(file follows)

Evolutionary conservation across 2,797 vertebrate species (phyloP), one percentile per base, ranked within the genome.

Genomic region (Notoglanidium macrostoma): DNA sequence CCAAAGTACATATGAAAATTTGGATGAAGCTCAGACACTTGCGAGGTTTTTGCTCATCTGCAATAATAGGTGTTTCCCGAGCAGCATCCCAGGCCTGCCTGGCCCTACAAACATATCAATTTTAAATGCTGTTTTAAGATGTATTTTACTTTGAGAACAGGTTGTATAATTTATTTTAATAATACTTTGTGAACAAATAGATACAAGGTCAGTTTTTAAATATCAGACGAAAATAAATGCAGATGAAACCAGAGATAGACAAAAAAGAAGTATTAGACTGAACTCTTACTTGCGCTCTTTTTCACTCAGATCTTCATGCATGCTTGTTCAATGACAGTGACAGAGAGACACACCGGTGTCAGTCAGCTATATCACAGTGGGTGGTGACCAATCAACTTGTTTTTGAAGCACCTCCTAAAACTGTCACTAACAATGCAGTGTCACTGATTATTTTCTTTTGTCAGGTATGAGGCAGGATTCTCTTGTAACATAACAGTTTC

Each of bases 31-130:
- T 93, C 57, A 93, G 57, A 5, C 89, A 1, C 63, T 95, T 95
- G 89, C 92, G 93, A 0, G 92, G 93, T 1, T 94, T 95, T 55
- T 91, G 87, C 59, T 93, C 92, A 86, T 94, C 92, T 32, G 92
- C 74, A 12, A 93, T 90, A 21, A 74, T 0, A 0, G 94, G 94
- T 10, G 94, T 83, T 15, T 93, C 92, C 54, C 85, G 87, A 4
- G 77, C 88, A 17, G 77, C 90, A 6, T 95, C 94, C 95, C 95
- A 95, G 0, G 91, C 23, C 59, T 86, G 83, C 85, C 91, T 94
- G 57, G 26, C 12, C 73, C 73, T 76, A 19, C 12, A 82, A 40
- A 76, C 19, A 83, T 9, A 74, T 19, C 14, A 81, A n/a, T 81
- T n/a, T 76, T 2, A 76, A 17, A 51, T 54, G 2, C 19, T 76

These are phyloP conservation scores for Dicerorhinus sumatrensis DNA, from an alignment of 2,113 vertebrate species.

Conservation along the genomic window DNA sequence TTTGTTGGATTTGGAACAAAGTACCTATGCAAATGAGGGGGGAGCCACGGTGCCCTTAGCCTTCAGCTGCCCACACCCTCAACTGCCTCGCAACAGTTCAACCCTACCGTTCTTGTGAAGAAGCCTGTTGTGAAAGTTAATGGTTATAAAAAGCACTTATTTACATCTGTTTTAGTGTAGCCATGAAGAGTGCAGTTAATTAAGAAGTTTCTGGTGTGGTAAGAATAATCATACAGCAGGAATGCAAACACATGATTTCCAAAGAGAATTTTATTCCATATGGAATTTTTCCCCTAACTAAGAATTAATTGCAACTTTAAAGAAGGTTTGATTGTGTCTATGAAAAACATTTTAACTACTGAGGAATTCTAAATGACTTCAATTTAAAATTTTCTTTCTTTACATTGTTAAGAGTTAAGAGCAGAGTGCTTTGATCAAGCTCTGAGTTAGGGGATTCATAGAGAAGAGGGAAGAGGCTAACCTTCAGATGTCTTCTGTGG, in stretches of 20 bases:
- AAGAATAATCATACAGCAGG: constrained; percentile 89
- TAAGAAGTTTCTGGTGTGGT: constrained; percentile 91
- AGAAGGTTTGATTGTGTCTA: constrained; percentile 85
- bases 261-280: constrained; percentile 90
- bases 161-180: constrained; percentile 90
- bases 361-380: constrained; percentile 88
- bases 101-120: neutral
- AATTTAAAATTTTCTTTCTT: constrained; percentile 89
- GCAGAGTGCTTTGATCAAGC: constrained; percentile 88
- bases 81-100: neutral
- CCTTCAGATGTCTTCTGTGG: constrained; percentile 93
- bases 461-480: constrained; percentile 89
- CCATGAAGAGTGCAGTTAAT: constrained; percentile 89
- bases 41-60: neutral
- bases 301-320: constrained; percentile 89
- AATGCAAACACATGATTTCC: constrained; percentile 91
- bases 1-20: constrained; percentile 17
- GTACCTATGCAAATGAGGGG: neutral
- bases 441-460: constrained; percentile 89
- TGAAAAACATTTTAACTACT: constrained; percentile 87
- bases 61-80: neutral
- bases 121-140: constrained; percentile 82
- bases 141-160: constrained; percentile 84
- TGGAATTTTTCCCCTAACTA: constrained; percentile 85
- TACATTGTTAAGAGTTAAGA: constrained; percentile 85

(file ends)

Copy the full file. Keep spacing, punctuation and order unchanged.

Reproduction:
Evolutionary conservation across 2,797 vertebrate species (phyloP), one percentile per base, ranked within the genome.

Genomic region (Notoglanidium macrostoma): DNA sequence CCAAAGTACATATGAAAATTTGGATGAAGCTCAGACACTTGCGAGGTTTTTGCTCATCTGCAATAATAGGTGTTTCCCGAGCAGCATCCCAGGCCTGCCTGGCCCTACAAACATATCAATTTTAAATGCTGTTTTAAGATGTATTTTACTTTGAGAACAGGTTGTATAATTTATTTTAATAATACTTTGTGAACAAATAGATACAAGGTCAGTTTTTAAATATCAGACGAAAATAAATGCAGATGAAACCAGAGATAGACAAAAAAGAAGTATTAGACTGAACTCTTACTTGCGCTCTTTTTCACTCAGATCTTCATGCATGCTTGTTCAATGACAGTGACAGAGAGACACACCGGTGTCAGTCAGCTATATCACAGTGGGTGGTGACCAATCAACTTGTTTTTGAAGCACCTCCTAAAACTGTCACTAACAATGCAGTGTCACTGATTATTTTCTTTTGTCAGGTATGAGGCAGGATTCTCTTGTAACATAACAGTTTC

Each of bases 31-130:
- T 93, C 57, A 93, G 57, A 5, C 89, A 1, C 63, T 95, T 95
- G 89, C 92, G 93, A 0, G 92, G 93, T 1, T 94, T 95, T 55
- T 91, G 87, C 59, T 93, C 92, A 86, T 94, C 92, T 32, G 92
- C 74, A 12, A 93, T 90, A 21, A 74, T 0, A 0, G 94, G 94
- T 10, G 94, T 83, T 15, T 93, C 92, C 54, C 85, G 87, A 4
- G 77, C 88, A 17, G 77, C 90, A 6, T 95, C 94, C 95, C 95
- A 95, G 0, G 91, C 23, C 59, T 86, G 83, C 85, C 91, T 94
- G 57, G 26, C 12, C 73, C 73, T 76, A 19, C 12, A 82, A 40
- A 76, C 19, A 83, T 9, A 74, T 19, C 14, A 81, A n/a, T 81
- T n/a, T 76, T 2, A 76, A 17, A 51, T 54, G 2, C 19, T 76

These are phyloP conservation scores for Dicerorhinus sumatrensis DNA, from an alignment of 2,113 vertebrate species.

Conservation along the genomic window DNA sequence TTTGTTGGATTTGGAACAAAGTACCTATGCAAATGAGGGGGGAGCCACGGTGCCCTTAGCCTTCAGCTGCCCACACCCTCAACTGCCTCGCAACAGTTCAACCCTACCGTTCTTGTGAAGAAGCCTGTTGTGAAAGTTAATGGTTATAAAAAGCACTTATTTACATCTGTTTTAGTGTAGCCATGAAGAGTGCAGTTAATTAAGAAGTTTCTGGTGTGGTAAGAATAATCATACAGCAGGAATGCAAACACATGATTTCCAAAGAGAATTTTATTCCATATGGAATTTTTCCCCTAACTAAGAATTAATTGCAACTTTAAAGAAGGTTTGATTGTGTCTATGAAAAACATTTTAACTACTGAGGAATTCTAAATGACTTCAATTTAAAATTTTCTTTCTTTACATTGTTAAGAGTTAAGAGCAGAGTGCTTTGATCAAGCTCTGAGTTAGGGGATTCATAGAGAAGAGGGAAGAGGCTAACCTTCAGATGTCTTCTGTGG, in stretches of 20 bases:
- AAGAATAATCATACAGCAGG: constrained; percentile 89
- TAAGAAGTTTCTGGTGTGGT: constrained; percentile 91
- AGAAGGTTTGATTGTGTCTA: constrained; percentile 85
- bases 261-280: constrained; percentile 90
- bases 161-180: constrained; percentile 90
- bases 361-380: constrained; percentile 88
- bases 101-120: neutral
- AATTTAAAATTTTCTTTCTT: constrained; percentile 89
- GCAGAGTGCTTTGATCAAGC: constrained; percentile 88
- bases 81-100: neutral
- CCTTCAGATGTCTTCTGTGG: constrained; percentile 93
- bases 461-480: constrained; percentile 89
- CCATGAAGAGTGCAGTTAAT: constrained; percentile 89
- bases 41-60: neutral
- bases 301-320: constrained; percentile 89
- AATGCAAACACATGATTTCC: constrained; percentile 91
- bases 1-20: constrained; percentile 17
- GTACCTATGCAAATGAGGGG: neutral
- bases 441-460: constrained; percentile 89
- TGAAAAACATTTTAACTACT: constrained; percentile 87
- bases 61-80: neutral
- bases 121-140: constrained; percentile 82
- bases 141-160: constrained; percentile 84
- TGGAATTTTTCCCCTAACTA: constrained; percentile 85
- TACATTGTTAAGAGTTAAGA: constrained; percentile 85